I can see ACAI and SKYW agreeing to cost reductions coupled with volume increases above plan. The end result is more revenue and income for the regionals, although at a lower rate of return. UAL will shed as much flying as they can get away with. SKYW at the current rate is more profitable for UAL, than than UAL's own flying is for UAL. Of course, one of us is right and one wrong. The market will let us know soon enough. Let us know when you close out your short position. I have been long SKYW since 1991. There have been many big dips in the road but the 10 year record of SKYW is pretty hard to beat.
Like you, I have been in and out of the stock since the early days. it has been a good ride. My only issue is that I think that the market is valuing in a perfect world senario for SKYW which, given the issues lurking around the industry, I believe is overly optimistic. If the stock pulls back to the $18-$19 level, I'd close my short and if it drops to -$15, I'd go long.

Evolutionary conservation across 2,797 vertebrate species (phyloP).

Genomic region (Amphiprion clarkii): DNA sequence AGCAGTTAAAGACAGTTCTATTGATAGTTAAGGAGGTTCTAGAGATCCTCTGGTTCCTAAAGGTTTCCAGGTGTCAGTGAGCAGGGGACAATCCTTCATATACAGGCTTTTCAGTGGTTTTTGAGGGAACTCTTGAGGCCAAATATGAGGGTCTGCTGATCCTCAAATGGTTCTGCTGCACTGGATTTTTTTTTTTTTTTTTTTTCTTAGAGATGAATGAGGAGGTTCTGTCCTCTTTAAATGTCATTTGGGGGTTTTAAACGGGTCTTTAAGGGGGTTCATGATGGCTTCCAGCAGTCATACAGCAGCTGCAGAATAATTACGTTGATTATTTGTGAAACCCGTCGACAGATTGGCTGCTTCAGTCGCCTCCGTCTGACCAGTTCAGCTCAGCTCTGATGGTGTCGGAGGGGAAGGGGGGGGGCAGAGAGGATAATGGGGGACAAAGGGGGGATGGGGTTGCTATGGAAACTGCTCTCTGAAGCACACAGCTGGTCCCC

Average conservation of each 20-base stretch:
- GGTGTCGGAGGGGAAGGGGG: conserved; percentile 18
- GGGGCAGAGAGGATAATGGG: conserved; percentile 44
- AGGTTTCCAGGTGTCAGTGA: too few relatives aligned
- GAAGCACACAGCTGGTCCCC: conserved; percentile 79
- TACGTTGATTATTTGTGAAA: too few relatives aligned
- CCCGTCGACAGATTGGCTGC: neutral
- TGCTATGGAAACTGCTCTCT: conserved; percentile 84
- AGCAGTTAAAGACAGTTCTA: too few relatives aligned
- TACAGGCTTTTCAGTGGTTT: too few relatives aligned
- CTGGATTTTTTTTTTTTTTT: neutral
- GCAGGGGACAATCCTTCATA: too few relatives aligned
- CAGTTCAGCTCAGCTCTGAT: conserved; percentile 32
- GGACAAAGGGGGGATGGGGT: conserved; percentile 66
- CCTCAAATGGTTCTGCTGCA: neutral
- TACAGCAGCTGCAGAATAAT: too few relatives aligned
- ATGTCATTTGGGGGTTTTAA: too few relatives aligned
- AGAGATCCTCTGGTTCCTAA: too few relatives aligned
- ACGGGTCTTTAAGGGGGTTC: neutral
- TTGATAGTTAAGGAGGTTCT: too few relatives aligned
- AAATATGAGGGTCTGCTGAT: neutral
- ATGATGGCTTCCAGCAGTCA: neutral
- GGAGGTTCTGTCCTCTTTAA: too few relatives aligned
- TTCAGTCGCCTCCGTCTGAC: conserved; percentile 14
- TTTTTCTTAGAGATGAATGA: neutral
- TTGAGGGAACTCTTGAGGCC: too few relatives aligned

Almost like me! I've never sold a share of SKYW. If you're right, I'll wish I had. Yesterday Delta announced they are cutting deliveries of mainline aircraft in 2002 and 2003 to about 23 or so jets. Delta also had about 8 press releases the same day announcing new RJ flights. Compare SKYW to DAL and the stock may look expensive. Look at SKYW as a "growth" stock, and by any measure it is a bargain. There is risk, no doubt, Chapter 11 for UAL would be the most significant. My guess is you'll soon read about UAL pilots making some concessions to help out at UAL. Other employee groups will follow. If UAL pulls through, SKYW will be zooming.